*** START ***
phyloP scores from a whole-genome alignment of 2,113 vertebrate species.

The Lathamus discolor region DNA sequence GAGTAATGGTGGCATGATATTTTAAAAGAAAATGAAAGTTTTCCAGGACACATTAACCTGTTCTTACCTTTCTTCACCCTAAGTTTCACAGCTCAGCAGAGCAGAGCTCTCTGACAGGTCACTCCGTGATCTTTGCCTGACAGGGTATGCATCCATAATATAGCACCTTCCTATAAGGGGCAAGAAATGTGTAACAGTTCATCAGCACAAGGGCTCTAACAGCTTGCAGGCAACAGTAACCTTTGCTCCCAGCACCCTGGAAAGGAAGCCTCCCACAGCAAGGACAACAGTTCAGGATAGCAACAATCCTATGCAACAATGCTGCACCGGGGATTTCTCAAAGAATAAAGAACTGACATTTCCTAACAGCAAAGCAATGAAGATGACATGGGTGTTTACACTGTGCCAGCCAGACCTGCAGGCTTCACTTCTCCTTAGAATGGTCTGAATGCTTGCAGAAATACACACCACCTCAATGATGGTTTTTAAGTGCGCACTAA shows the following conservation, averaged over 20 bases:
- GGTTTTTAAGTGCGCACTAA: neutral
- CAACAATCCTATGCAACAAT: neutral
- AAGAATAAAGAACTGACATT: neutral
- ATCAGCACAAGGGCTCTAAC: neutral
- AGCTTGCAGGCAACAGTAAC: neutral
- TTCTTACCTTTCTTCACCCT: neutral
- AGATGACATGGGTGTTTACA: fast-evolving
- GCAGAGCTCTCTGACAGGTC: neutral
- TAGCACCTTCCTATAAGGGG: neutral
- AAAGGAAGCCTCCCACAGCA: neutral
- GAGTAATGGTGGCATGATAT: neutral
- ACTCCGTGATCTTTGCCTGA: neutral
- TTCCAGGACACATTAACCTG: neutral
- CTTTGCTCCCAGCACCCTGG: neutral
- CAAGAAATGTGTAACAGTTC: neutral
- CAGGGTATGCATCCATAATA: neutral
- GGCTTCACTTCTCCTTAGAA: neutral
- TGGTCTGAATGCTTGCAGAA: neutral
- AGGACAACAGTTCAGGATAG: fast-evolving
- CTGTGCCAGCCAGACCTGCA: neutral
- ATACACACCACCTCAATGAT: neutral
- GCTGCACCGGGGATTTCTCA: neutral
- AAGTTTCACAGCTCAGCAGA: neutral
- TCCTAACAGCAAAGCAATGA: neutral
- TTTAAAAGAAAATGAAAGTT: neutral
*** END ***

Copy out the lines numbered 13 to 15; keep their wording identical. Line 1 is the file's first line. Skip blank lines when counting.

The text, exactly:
- GAGTAATGGTGGCATGATAT: neutral
- ACTCCGTGATCTTTGCCTGA: neutral
- TTCCAGGACACATTAACCTG: neutral